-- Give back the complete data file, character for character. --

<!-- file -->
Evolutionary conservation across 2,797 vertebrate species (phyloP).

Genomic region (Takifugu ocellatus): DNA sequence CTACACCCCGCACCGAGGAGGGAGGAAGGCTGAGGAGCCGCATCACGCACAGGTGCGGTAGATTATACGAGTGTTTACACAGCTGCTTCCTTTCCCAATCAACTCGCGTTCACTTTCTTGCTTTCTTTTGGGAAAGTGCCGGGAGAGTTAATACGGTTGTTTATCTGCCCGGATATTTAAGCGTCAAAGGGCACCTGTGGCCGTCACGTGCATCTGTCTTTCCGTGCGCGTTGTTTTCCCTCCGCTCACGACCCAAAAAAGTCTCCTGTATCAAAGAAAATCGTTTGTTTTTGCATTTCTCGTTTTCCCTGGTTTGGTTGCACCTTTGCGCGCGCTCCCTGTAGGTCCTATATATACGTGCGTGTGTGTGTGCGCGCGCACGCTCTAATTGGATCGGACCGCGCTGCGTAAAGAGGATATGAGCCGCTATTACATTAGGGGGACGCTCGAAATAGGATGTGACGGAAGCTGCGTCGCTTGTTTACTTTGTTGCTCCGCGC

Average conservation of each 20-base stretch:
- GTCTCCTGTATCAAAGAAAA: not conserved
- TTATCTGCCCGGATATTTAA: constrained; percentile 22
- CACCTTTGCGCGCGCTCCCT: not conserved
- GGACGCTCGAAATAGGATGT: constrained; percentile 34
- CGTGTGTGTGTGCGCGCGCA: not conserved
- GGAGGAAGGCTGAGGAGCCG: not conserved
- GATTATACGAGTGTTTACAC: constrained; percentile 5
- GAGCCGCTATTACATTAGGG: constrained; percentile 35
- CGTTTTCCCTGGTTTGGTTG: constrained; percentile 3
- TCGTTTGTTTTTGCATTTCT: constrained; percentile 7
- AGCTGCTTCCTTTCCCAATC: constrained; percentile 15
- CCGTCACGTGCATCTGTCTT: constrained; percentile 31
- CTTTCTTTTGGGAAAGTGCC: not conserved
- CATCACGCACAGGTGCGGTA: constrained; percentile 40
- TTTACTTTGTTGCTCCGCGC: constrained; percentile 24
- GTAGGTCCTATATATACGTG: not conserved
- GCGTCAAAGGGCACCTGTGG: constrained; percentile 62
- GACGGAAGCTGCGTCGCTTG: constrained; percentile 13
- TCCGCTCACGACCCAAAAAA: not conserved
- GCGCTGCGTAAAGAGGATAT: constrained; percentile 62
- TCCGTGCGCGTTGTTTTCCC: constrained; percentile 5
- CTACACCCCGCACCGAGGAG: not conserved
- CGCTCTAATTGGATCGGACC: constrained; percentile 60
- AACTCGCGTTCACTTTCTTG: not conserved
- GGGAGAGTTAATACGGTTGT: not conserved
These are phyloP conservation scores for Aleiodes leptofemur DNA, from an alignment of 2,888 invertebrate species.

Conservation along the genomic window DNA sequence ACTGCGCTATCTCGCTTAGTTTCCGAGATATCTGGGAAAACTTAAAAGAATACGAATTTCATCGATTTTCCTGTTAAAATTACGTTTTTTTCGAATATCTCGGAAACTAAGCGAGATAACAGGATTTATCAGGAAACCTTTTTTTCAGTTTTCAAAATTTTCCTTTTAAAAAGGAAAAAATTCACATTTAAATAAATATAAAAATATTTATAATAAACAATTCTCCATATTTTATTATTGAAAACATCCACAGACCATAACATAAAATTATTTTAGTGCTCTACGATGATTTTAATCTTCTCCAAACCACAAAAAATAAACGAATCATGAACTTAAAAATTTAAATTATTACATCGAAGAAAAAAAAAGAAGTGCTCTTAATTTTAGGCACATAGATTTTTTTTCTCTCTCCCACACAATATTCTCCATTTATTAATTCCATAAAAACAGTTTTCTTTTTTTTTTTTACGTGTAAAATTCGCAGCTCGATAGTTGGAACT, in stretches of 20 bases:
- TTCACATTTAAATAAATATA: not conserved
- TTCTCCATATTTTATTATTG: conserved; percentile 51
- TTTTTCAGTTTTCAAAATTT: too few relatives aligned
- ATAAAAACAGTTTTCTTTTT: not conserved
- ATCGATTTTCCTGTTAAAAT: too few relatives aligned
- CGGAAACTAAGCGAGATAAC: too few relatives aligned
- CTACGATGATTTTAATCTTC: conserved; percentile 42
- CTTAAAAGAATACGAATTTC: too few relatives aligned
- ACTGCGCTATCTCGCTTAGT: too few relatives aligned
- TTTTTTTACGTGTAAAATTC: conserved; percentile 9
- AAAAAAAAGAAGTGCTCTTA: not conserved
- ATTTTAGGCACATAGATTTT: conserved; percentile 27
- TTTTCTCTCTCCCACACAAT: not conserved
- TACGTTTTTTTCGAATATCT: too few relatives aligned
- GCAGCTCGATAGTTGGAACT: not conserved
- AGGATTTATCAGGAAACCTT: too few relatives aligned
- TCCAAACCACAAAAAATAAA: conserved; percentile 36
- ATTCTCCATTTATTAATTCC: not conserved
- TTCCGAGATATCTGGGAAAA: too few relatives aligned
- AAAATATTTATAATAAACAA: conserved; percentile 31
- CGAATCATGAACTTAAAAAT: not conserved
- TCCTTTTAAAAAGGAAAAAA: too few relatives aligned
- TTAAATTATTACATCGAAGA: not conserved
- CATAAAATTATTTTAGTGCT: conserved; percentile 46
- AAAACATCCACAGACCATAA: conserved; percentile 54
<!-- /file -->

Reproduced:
Evolutionary conservation across 2,797 vertebrate species (phyloP).

Genomic region (Takifugu ocellatus): DNA sequence CTACACCCCGCACCGAGGAGGGAGGAAGGCTGAGGAGCCGCATCACGCACAGGTGCGGTAGATTATACGAGTGTTTACACAGCTGCTTCCTTTCCCAATCAACTCGCGTTCACTTTCTTGCTTTCTTTTGGGAAAGTGCCGGGAGAGTTAATACGGTTGTTTATCTGCCCGGATATTTAAGCGTCAAAGGGCACCTGTGGCCGTCACGTGCATCTGTCTTTCCGTGCGCGTTGTTTTCCCTCCGCTCACGACCCAAAAAAGTCTCCTGTATCAAAGAAAATCGTTTGTTTTTGCATTTCTCGTTTTCCCTGGTTTGGTTGCACCTTTGCGCGCGCTCCCTGTAGGTCCTATATATACGTGCGTGTGTGTGTGCGCGCGCACGCTCTAATTGGATCGGACCGCGCTGCGTAAAGAGGATATGAGCCGCTATTACATTAGGGGGACGCTCGAAATAGGATGTGACGGAAGCTGCGTCGCTTGTTTACTTTGTTGCTCCGCGC

Average conservation of each 20-base stretch:
- GTCTCCTGTATCAAAGAAAA: not conserved
- TTATCTGCCCGGATATTTAA: constrained; percentile 22
- CACCTTTGCGCGCGCTCCCT: not conserved
- GGACGCTCGAAATAGGATGT: constrained; percentile 34
- CGTGTGTGTGTGCGCGCGCA: not conserved
- GGAGGAAGGCTGAGGAGCCG: not conserved
- GATTATACGAGTGTTTACAC: constrained; percentile 5
- GAGCCGCTATTACATTAGGG: constrained; percentile 35
- CGTTTTCCCTGGTTTGGTTG: constrained; percentile 3
- TCGTTTGTTTTTGCATTTCT: constrained; percentile 7
- AGCTGCTTCCTTTCCCAATC: constrained; percentile 15
- CCGTCACGTGCATCTGTCTT: constrained; percentile 31
- CTTTCTTTTGGGAAAGTGCC: not conserved
- CATCACGCACAGGTGCGGTA: constrained; percentile 40
- TTTACTTTGTTGCTCCGCGC: constrained; percentile 24
- GTAGGTCCTATATATACGTG: not conserved
- GCGTCAAAGGGCACCTGTGG: constrained; percentile 62
- GACGGAAGCTGCGTCGCTTG: constrained; percentile 13
- TCCGCTCACGACCCAAAAAA: not conserved
- GCGCTGCGTAAAGAGGATAT: constrained; percentile 62
- TCCGTGCGCGTTGTTTTCCC: constrained; percentile 5
- CTACACCCCGCACCGAGGAG: not conserved
- CGCTCTAATTGGATCGGACC: constrained; percentile 60
- AACTCGCGTTCACTTTCTTG: not conserved
- GGGAGAGTTAATACGGTTGT: not conserved
These are phyloP conservation scores for Aleiodes leptofemur DNA, from an alignment of 2,888 invertebrate species.

Conservation along the genomic window DNA sequence ACTGCGCTATCTCGCTTAGTTTCCGAGATATCTGGGAAAACTTAAAAGAATACGAATTTCATCGATTTTCCTGTTAAAATTACGTTTTTTTCGAATATCTCGGAAACTAAGCGAGATAACAGGATTTATCAGGAAACCTTTTTTTCAGTTTTCAAAATTTTCCTTTTAAAAAGGAAAAAATTCACATTTAAATAAATATAAAAATATTTATAATAAACAATTCTCCATATTTTATTATTGAAAACATCCACAGACCATAACATAAAATTATTTTAGTGCTCTACGATGATTTTAATCTTCTCCAAACCACAAAAAATAAACGAATCATGAACTTAAAAATTTAAATTATTACATCGAAGAAAAAAAAAGAAGTGCTCTTAATTTTAGGCACATAGATTTTTTTTCTCTCTCCCACACAATATTCTCCATTTATTAATTCCATAAAAACAGTTTTCTTTTTTTTTTTTACGTGTAAAATTCGCAGCTCGATAGTTGGAACT, in stretches of 20 bases:
- TTCACATTTAAATAAATATA: not conserved
- TTCTCCATATTTTATTATTG: conserved; percentile 51
- TTTTTCAGTTTTCAAAATTT: too few relatives aligned
- ATAAAAACAGTTTTCTTTTT: not conserved
- ATCGATTTTCCTGTTAAAAT: too few relatives aligned
- CGGAAACTAAGCGAGATAAC: too few relatives aligned
- CTACGATGATTTTAATCTTC: conserved; percentile 42
- CTTAAAAGAATACGAATTTC: too few relatives aligned
- ACTGCGCTATCTCGCTTAGT: too few relatives aligned
- TTTTTTTACGTGTAAAATTC: conserved; percentile 9
- AAAAAAAAGAAGTGCTCTTA: not conserved
- ATTTTAGGCACATAGATTTT: conserved; percentile 27
- TTTTCTCTCTCCCACACAAT: not conserved
- TACGTTTTTTTCGAATATCT: too few relatives aligned
- GCAGCTCGATAGTTGGAACT: not conserved
- AGGATTTATCAGGAAACCTT: too few relatives aligned
- TCCAAACCACAAAAAATAAA: conserved; percentile 36
- ATTCTCCATTTATTAATTCC: not conserved
- TTCCGAGATATCTGGGAAAA: too few relatives aligned
- AAAATATTTATAATAAACAA: conserved; percentile 31
- CGAATCATGAACTTAAAAAT: not conserved
- TCCTTTTAAAAAGGAAAAAA: too few relatives aligned
- TTAAATTATTACATCGAAGA: not conserved
- CATAAAATTATTTTAGTGCT: conserved; percentile 46
- AAAACATCCACAGACCATAA: conserved; percentile 54